So, although there are not any strict set of rules, she reveals how “A good practise should be to have an ethical code internally that you follow. We try to, as much as we can, to put the artist at the centre. What do they like, trying to understand with him or her how to support, how to connect.”
One of the ways how they can support is by helping artists to build relationships. The ability of an artist to grow depends not only on the quality of the practice of the artist but also on whether they foster the right kind of relationships. As Sveva makes clear, “Networking and relationships are key as well, it’s all about your environment, the people you surround yourself with, to build your career. We always try to introduce artists to the right people.”
Talking about how they build a relationship with the artist after buying the work, she says “we like to also involve the artist in our everyday life.” Many artists, like Sara Rahmanian and the artist collective Apparatus 22, are very dear friends of Sveva and Francesco.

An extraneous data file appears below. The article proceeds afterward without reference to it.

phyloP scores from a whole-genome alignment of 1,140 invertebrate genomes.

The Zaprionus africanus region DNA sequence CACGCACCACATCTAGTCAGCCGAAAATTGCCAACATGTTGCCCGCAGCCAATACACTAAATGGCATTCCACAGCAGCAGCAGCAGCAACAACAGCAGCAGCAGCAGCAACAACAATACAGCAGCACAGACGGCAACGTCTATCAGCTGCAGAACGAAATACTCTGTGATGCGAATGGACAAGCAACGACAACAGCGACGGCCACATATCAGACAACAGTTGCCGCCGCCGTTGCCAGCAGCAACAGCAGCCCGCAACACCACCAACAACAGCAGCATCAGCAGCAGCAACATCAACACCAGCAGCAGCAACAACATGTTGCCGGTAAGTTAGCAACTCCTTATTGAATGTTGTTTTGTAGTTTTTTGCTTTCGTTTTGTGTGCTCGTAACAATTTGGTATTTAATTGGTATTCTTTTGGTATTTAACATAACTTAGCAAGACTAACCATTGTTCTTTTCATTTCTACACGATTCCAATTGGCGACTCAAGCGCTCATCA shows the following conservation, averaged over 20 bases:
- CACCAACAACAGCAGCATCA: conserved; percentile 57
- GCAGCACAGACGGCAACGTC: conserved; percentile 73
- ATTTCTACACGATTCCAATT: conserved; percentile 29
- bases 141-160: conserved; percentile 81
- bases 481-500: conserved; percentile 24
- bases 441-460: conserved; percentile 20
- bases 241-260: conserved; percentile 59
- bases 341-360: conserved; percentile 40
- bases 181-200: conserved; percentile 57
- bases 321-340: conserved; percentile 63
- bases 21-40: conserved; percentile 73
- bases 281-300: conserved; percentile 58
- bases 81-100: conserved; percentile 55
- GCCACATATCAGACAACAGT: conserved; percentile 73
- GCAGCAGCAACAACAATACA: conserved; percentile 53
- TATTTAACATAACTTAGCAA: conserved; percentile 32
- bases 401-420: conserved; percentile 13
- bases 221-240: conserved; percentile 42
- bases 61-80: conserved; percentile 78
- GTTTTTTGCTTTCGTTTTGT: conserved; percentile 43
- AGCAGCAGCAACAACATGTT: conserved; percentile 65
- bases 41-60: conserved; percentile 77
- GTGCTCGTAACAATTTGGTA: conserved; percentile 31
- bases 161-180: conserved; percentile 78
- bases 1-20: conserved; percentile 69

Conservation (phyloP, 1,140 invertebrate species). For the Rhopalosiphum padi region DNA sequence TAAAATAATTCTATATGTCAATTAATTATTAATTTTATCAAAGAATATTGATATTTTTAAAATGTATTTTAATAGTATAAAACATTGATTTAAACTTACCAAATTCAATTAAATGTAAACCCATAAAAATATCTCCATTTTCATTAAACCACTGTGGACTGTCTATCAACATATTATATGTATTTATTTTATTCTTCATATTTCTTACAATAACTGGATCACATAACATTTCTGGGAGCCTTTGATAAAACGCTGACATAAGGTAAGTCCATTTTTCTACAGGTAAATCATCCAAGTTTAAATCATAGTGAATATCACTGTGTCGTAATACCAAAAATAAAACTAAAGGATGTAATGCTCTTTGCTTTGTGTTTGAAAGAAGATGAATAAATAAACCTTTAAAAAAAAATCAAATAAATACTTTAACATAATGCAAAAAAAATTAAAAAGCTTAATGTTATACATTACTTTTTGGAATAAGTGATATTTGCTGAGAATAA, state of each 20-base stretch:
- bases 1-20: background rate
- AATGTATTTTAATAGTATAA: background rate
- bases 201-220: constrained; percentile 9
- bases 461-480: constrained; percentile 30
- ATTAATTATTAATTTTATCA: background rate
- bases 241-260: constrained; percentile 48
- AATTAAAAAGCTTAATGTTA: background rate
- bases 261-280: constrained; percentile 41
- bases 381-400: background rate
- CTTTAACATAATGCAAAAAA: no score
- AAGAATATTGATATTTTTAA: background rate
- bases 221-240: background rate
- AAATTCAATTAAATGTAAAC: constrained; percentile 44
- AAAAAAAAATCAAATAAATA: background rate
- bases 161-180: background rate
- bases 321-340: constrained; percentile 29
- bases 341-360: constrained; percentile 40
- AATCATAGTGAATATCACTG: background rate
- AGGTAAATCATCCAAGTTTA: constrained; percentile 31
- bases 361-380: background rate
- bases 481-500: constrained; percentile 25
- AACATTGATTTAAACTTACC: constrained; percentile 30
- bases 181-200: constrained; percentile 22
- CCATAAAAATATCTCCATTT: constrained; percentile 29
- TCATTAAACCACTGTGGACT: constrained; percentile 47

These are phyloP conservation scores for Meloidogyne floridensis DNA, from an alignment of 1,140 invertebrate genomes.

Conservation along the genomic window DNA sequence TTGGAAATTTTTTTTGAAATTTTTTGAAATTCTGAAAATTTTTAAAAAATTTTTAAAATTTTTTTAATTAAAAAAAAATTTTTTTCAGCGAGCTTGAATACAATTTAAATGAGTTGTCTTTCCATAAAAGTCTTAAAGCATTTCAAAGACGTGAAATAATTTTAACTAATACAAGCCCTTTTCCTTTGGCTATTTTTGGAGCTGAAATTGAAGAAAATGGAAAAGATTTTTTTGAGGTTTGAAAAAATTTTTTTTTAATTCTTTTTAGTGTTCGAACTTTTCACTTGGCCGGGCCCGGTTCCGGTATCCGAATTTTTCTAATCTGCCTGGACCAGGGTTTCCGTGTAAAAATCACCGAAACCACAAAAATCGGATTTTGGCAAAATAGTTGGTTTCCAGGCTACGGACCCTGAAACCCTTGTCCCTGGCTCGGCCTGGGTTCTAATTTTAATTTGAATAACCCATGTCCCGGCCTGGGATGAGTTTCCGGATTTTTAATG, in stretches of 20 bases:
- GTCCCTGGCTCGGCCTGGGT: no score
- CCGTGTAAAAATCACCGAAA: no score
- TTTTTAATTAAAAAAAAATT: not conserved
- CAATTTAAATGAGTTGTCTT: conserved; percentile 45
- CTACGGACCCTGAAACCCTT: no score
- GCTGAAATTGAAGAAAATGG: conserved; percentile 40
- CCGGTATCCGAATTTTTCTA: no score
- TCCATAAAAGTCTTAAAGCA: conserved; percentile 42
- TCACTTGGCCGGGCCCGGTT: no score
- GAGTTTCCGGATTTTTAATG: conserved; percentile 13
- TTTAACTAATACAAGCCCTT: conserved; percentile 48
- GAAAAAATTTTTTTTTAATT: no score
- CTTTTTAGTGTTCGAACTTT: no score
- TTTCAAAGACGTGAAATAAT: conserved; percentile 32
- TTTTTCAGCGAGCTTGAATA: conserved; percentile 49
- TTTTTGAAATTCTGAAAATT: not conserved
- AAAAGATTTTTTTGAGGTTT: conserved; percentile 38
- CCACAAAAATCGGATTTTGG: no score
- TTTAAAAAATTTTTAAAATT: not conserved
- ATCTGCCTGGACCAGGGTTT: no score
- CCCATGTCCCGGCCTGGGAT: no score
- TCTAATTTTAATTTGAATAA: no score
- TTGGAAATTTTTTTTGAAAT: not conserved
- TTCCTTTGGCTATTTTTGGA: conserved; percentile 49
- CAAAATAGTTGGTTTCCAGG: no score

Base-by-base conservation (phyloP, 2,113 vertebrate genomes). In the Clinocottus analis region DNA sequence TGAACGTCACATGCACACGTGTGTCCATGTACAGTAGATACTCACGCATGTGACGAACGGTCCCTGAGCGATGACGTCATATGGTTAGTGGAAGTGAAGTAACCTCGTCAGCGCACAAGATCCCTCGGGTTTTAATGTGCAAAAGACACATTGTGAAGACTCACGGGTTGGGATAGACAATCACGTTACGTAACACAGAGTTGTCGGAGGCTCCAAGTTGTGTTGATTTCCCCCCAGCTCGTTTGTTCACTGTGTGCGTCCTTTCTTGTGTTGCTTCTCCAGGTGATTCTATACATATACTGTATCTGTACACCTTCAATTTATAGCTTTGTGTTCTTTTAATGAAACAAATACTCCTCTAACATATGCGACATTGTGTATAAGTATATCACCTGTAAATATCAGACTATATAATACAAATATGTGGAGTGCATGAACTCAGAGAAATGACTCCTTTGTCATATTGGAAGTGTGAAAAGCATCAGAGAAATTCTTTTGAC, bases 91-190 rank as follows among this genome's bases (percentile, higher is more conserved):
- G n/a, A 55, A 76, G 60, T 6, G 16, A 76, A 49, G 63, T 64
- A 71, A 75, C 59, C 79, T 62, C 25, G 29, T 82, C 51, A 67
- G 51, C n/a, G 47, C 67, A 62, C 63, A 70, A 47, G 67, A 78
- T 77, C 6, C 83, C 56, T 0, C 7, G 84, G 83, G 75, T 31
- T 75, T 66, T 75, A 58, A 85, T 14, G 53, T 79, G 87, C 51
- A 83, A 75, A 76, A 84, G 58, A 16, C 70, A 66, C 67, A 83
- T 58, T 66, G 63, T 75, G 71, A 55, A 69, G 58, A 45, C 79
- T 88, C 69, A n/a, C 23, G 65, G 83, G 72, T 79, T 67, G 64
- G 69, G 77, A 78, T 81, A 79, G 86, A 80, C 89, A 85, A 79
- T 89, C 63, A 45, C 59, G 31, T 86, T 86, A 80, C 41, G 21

And perhaps most importantly, they don’t resell the works. Reselling, or flipping artworks for profit after a short time of owning them is harmful to the artist's career, especially if it’s in an early stage (this is part of a larger conversation about flipping artworks, which you can read more about here)
They don’t only see it as a great responsibility to support the artists in a very active way, but also the other players in the art system, galleries, curators, etc. The way they see it, “we always talk about the art system and not about isolated entities.”
Pre-covid art world versus lockdown versus now
There is no way around talking about how Covid has impacted Sveva and Francesco's art lives. Before Covid, they travelled from city to city, to visit artists’ studios to go to art fairs and exhibitions. Then Covid hit. “I stopped travelling,” Sveva says, “I stopped doing different studio visits from all the different art schools. Every year, we were going to Frankfurt, going to Ghent, London, New York.”